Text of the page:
The Corner

Squeezing the Baltic (2)

Right on schedule . . .

Reuters reports:

Russia signaled concern on Wednesday at Estonia’s treatment of its large ethnic Russian minority, comparing language policy in the Baltic state with what it said was a call in Ukraine to prevent the use of Russian. Russia has defended its annexation of Ukraine’s Crimea peninsula by arguing it has the right to protect Russian-speakers outside its borders, so the reference to linguistic tensions in another former Soviet republic comes at a highly sensitive moment. Russia fully supported the protection of the rights of linguistic minorities, a Moscow diplomat told the United Nations Human Rights Council in Geneva, according to a summary of the session issued by the U.N.’s information department.

“Language should not be used to segregate and isolate groups,” the diplomat was reported as saying. Russia was “concerned by steps taken in this regard in Estonia as well as in Ukraine,” the Moscow envoy was said to have added.

The text of the Russian remarks, echoing long-standing complaints over Estonia’s insistence that the large Russian minority in the east of the country should be able to speak Estonian, was not immediately available . . .

The reason that there is a large Russian minority in the east of Estonia is that that region, essentially situated around the city of Narva, was ethnically cleansed by the invading Soviets at the end of the Second World War. The Estonians who lived there were either killed in the fighting, murdered, deported or driven into exile, something that Moscow seems curiously unwilling to acknowledge.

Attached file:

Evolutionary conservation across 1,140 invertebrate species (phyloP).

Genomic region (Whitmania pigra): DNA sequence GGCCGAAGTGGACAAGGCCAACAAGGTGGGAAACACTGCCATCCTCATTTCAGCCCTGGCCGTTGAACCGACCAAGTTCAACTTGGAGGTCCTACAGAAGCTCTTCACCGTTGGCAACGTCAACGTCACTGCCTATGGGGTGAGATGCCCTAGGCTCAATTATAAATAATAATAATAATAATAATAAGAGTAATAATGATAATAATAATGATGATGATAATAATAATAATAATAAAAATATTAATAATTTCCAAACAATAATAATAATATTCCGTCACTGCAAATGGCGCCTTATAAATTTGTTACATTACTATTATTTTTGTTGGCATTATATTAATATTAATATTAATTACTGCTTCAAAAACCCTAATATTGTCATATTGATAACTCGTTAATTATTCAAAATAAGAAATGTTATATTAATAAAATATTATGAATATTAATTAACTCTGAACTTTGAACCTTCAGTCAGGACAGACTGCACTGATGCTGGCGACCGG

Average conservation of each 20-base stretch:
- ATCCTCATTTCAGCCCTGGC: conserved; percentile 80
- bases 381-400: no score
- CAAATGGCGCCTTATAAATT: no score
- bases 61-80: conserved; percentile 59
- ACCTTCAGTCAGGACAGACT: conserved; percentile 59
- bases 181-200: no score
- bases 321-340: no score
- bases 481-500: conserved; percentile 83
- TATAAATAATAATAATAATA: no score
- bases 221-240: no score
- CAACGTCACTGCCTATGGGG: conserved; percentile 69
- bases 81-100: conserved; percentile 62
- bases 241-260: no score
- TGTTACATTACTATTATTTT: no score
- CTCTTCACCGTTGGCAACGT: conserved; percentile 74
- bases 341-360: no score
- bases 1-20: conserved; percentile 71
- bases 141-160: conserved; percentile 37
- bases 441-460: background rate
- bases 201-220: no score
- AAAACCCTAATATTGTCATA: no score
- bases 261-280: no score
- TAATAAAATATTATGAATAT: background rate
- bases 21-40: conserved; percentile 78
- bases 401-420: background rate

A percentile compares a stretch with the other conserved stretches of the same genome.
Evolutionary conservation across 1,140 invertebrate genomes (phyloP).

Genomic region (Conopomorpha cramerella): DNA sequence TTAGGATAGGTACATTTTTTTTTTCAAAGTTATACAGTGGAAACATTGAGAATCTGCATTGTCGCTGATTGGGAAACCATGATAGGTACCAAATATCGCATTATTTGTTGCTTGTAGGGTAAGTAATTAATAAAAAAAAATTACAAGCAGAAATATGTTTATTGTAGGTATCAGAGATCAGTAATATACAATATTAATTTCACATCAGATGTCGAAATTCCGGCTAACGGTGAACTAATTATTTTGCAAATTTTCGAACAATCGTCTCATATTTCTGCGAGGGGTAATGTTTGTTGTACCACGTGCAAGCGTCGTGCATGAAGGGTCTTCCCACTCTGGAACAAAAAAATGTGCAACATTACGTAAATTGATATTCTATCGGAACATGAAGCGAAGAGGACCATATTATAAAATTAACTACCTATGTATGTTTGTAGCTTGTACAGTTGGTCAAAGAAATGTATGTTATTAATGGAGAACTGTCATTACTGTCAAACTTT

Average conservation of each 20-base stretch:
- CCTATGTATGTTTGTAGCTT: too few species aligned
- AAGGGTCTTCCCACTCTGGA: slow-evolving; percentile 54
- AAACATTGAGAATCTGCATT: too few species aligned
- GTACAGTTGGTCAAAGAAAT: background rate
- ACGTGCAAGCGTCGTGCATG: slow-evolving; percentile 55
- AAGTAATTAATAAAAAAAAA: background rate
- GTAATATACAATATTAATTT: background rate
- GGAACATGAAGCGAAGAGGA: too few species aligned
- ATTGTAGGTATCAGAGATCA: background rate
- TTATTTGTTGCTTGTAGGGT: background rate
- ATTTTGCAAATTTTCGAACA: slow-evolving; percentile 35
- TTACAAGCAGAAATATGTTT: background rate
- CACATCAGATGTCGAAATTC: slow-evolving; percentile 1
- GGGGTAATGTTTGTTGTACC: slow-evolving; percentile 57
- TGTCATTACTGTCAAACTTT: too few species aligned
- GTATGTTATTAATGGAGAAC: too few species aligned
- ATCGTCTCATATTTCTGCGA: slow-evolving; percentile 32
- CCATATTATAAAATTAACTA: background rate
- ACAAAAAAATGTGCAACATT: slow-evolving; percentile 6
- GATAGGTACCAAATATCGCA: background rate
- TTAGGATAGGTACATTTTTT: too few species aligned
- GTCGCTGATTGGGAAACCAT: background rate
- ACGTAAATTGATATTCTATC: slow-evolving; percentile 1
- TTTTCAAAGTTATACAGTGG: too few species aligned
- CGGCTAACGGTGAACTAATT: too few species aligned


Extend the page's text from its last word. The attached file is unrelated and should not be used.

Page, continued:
Overall, Estonia’s ethnic-Russian minority — today around a quarter of the population (down from around 30 percent at the end of the long Soviet occupation) — live far better, and enjoy much more in the way of political freedom than Russians across the border in Russia itself. Indeed, the younger generation (or so I was told during the course of a visit to the largely Russian-speaking town of Sillamäe 18 months ago) have something of an advantage over their Estonian peers. They have a better grasp of Estonian than young ethnic Estonians have of Russian (the language of the former occupier) giving them a useful leg up in the employment market of what is de facto, if not de jure, a bilingual country.

That ethnic Estonians insist that their small country retains Estonian as the sole official language is neither shocking nor surprising. This scrap of territory is the only land that Estonians have left to call their own — and that only just. The fate of three vanished or vanishing languages — Old Prussian, Livonian and Ingrian — in their own neighborhood serve as a constant reminder of what could lie ahead for their own tongue.

And then there’s the question of citizenship. Considering that most of Estonia’s ethnic Russians were either colonists who arrived during the Soviet occupation (or children or grandchildren of those who did), this small (the population today is around 1.4 million), much bullied nation has adopted a remarkably generous approach to naturalization, insisting primarily that would-be citizens should show some command of Estonian (not the easiest of languages, but still . . .). If that sounds tough (and it’s not), imagine the situation if France had been occupied by the Third Reich for half a century and around thirty percent of the population in 1990 had been of German descent.

As it happens, large numbers of ethnic Russians have become naturalized Estonian citizens. Most of the rest opted for Russian nationality. And only around 6.5 percent of the inhabitants of today’s Estonia are of “undetermined citizenship,” a status that they hold, for the most part, by choice.

The Russian complaint is groundless.

No surprise there.


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